A new minimum wage has been announced for those working in childcare services increasing the pay of 73% of those working in the sector.
The ‘Together for Better’ funding model was introduced alongside this which includes a Core Funding Scheme for Early Learning and Care and School Age Childcare. 9 out of 10 early and school age childcare providers, close to 4,000 services, have signed up for Core Funding.
Ratoath Labour Representative and SIPTU activist Eilish Balfe posted on Facebook congratulating 6,000 members of SIPTU in the early childcare and education sector,
Early Years Educators and School-Age Childcare practitioners will be getting €13.00 an hour and €17.25 for Graduate Managers.
“We did it. We finally did it. We have legislated our minimum pay rates. We joined a union, we stood up for our sector, we stood up for each other and we campaigned, we marched and we campaigned again and we finally got those wins. We got the win in the budget last year, we got the win when we got the seat on the JLC committee, and we got our win when we got them minimum pay rates, and it was our union who got those minimum pay rates for us.”
The Core Funding Scheme includes €221 million for the Early Childhood Care and Education Programme to guarantee no increases in charges for parents.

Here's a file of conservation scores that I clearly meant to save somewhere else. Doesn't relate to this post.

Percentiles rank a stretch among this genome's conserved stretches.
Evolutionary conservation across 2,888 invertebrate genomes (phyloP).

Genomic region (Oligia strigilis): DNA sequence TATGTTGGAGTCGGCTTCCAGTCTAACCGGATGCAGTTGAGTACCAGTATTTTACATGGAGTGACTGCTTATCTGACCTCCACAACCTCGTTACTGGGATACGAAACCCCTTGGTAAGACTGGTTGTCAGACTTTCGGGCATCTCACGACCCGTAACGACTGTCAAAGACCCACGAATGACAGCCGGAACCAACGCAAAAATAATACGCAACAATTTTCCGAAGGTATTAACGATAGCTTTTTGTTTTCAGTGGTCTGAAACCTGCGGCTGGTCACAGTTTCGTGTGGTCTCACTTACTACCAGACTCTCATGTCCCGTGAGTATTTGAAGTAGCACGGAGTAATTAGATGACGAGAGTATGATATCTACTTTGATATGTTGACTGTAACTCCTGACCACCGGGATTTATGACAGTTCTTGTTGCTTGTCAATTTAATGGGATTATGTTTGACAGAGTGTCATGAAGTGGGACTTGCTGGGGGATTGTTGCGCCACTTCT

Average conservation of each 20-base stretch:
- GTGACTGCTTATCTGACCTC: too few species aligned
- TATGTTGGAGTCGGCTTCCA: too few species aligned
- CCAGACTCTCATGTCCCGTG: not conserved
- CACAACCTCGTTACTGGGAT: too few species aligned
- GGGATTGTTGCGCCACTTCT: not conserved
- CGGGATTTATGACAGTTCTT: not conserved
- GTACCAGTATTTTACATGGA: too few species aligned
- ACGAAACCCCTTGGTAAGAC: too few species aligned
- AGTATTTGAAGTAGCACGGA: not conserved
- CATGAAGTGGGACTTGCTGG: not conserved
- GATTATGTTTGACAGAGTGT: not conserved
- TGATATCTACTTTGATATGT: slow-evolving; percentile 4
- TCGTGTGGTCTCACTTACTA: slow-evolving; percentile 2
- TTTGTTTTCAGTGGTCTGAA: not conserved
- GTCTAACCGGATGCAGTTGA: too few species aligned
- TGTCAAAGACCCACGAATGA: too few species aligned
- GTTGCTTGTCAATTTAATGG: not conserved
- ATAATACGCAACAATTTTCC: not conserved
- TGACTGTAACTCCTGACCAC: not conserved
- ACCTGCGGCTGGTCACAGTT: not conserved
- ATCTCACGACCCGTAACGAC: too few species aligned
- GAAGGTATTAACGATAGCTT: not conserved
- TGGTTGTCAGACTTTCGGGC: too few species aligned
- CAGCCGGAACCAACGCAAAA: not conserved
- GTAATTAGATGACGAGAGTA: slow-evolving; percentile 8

Service providers signed up to the ‘Together for Better’ funding model are not allowed to increase fees above what parents paid last year from 30 September 2021.
Employment Regulation Orders began on 15th September with an estimated 73% of people working in the childcare sector seeing a wage increase.
Minister for Children, Equality, Disability, Integration and Youth Roderic O’Gorman said this would mean childcare fees would freeze for 200,000 families and improve pay and work conditions for 25,000 childcare workers.
These changes come after decreases in the number or early years carers available and concerns regarding the difficulties regarding childcare expenses and complaints of low wages by members of SIPTU.
Ireland has the most expensive prices for childcare in Europe, while at the same time employs many carers on minimum wage.
SIPTU activist Deborah Reynolds says in the cities and areas such as Meath and Kildare “the fees are just impregnably high, anything up to 250 a week, if not more.”
Over €1,000 of a person’s wages can be spent on providing care for their child, leading some to instead leave their job as they are better off caring for their child by themselves.